It's almost annoying. This is the second UnderToneAudio product I've had my hands (and ears) on, and the second to become immediately indispensable to my recording setup. However, to be honest, I didn't think I'd ever find myself in a position of wanting/needing/relying upon one of the more typical and unsophisticated elements in any musician's kit bag — the humble 1/4'' instrument cable. In fact, given that the UnderToneAudio Vari-Cap instrument cable is $99, I would have been quietly coughing "bullshit" under my breath if you were to tell me that I needed it. But here I am today, post-testing, thinking out loud, "I wonder if I can afford to replace all my guitar cables with Vari-Caps?" They got me, again. Read on to find out how. 

Have you ever recorded the same guitar and amp setup with cables of varying length, or even just two different brands of cables, and found yourself puzzled over the tonal difference? Then you, my friend, are familiar with the effect of capacitance on instrument cables. A cable is a transmission line for electricity, and capacitance in this context is the cable's ability (capacity) to store, or effectively transmit, that electrical signal. Generally speaking, the longer the cable, the greater the capacitance effect — more capacitance usually manifests as a darker tone, often with a pronounced midrange boost. Now, I didn't really understand this, and really didn't care for a long time, until a really excellent player insisted on using his shitty old coil-style cable in a session over my expensive short-length Mogami instrument cables, due to the darker, more "vintage-y" tone he could achieve with his cable. Sure enough, the same guitar and amp sounded totally different just by swapping the cables. Sometimes this effect is desirable, as in this particular session, but sometimes you want as little loss in high frequencies as possible — turning up the treble to "11" on the amp isn't always gonna get you where you wanna go. Basically, in the delicate electrical rapport between instrument, amp, and cable, most folks (like me) are ignoring the (arguably) most important aspect in that formula — you know, the thing that actually transmits the electrical impulses from the pickups to an amplifier or DI!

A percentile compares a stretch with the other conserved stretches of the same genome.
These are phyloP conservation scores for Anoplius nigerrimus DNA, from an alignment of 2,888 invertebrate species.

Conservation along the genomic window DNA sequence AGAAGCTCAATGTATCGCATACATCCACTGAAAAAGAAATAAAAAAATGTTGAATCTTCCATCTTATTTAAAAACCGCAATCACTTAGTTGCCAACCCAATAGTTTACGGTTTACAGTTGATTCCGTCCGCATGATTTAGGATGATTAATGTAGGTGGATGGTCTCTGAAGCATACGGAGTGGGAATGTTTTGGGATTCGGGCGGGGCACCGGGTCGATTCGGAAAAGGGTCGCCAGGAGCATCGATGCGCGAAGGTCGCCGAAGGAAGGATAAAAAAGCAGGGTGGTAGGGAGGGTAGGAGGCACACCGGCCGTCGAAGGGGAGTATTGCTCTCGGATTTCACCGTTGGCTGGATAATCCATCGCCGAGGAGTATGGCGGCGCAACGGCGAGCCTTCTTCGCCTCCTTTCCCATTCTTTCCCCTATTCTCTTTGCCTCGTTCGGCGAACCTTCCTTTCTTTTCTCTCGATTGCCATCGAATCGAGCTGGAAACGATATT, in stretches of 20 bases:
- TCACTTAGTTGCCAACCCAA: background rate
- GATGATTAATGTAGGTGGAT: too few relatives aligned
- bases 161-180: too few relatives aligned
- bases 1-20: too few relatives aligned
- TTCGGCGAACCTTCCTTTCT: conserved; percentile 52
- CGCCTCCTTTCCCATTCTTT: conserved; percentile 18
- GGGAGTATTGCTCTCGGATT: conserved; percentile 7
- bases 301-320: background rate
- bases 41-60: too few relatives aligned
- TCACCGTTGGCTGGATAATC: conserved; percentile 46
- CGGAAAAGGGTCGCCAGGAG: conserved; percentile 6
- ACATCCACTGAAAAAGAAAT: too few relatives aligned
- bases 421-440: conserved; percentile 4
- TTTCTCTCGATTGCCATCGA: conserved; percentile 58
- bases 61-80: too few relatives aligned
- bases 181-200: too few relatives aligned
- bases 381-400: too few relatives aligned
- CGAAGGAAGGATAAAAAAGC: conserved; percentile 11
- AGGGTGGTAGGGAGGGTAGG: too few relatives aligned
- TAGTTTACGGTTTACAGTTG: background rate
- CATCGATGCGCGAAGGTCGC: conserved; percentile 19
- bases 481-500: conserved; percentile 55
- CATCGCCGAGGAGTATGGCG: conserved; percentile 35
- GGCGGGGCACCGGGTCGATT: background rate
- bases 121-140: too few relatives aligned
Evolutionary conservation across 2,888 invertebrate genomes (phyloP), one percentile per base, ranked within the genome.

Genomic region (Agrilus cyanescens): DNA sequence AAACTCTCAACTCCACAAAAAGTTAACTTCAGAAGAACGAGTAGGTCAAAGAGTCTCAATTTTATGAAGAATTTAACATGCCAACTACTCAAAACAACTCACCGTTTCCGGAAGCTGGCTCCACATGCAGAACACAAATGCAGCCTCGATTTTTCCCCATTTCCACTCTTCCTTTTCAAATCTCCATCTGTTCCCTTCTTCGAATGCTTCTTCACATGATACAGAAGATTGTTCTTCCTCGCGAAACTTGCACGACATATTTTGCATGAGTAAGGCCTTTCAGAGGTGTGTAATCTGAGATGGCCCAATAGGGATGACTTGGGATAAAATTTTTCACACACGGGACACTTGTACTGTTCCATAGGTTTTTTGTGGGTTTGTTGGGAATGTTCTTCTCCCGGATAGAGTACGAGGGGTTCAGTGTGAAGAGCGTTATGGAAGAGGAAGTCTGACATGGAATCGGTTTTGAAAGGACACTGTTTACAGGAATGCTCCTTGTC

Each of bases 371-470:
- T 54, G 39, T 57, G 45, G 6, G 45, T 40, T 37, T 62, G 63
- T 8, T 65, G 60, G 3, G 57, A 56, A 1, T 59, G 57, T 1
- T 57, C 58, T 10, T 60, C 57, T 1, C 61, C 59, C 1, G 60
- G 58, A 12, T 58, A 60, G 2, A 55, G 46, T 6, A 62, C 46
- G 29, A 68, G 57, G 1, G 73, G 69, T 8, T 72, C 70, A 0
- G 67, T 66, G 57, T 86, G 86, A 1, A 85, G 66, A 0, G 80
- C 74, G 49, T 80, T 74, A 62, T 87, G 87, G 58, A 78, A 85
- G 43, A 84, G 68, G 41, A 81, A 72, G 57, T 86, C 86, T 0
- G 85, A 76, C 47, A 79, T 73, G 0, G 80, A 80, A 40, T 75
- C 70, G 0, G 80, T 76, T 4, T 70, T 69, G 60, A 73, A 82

Anyway, UTA have introduced a clever innovation to the humble guitar cable that allows for an incredible range of flexibility in terms of the ability to tailor guitar (or bass) sounds. The Vari-Cap is a high-quality 1/4'' cable that's 10 ft long, with a little inline box at one end that has a single knob on it. This knob turns a 16-position rotary switch, allowing for capacitance adjustments from 150 pF (crazy low) to 1,650 pF (crazy high) in 100 pF increments. Twisting the knob from one extreme to the other makes for a pretty drastic change in tone — I tested with a Rickenbacker 330, a Gibson Melody Maker (modded with SG pickups), a Fender P-Bass, and a variety of amps and DIs. Playing around to find the sweet spot, between the inductance of the guitar and the capacitance of the cable, yielded a much broader range of tones than I would have thought possible with just a freakin' cable — even if it's patented. Although I initially favored the higher capacitance settings (especially with the bright Rick), it was clear that this setting wasn't appropriate for every combination, and having the adjustment knob right there at arm's length made it easy to sweep through a variety of tonal options. Also, the indicator arrow on the knob itself is slightly raised for tactile sensation, which is great, as you don't have to twist the cable (or your neck) to look at the indicator, but still know which range you're adjusting towards. 

There are a couple of obvious, or maybe-not-obvious, caveats: the Vari-Cap cable has to be attached directly to the instrument — basically, first in your signal chain — or it doesn't do its magic. Also, this cable only works with passive instruments; if your guitar is active (meaning, it has a battery onboard), no soup for you. Similarly, it doesn't seem to have an effect on any powered instruments, like synths, etc.; it just acts as a standard instrument cable in those applications. The length of the Vari-Cap cable sits in that "just right" range, but I did find the cable construction itself a little "stiff" feeling when compared to standard guitar cables; it felt very durable and a little rigid, not supple like some cables, and that's okay for the studio, but might not be perfect for your sweet over-the-shoulder guitar toss tricks onstage. 

Although pricey, the Vari-Cap is now a go-to for me when tracking guitar (or, to a lesser degree, bass) and offers me an even wider range of tonal possibility beyond tweaks to tone knobs and amp EQs. It's definitely worth testing if you have a chance. If you're curious about the science and motivation behind all of this, I'd highly recommend watching the demonstration videos on the UTA website or searching for US patent 9264006. 

Tape Op is a bi-monthly magazine devoted to the art of record making.

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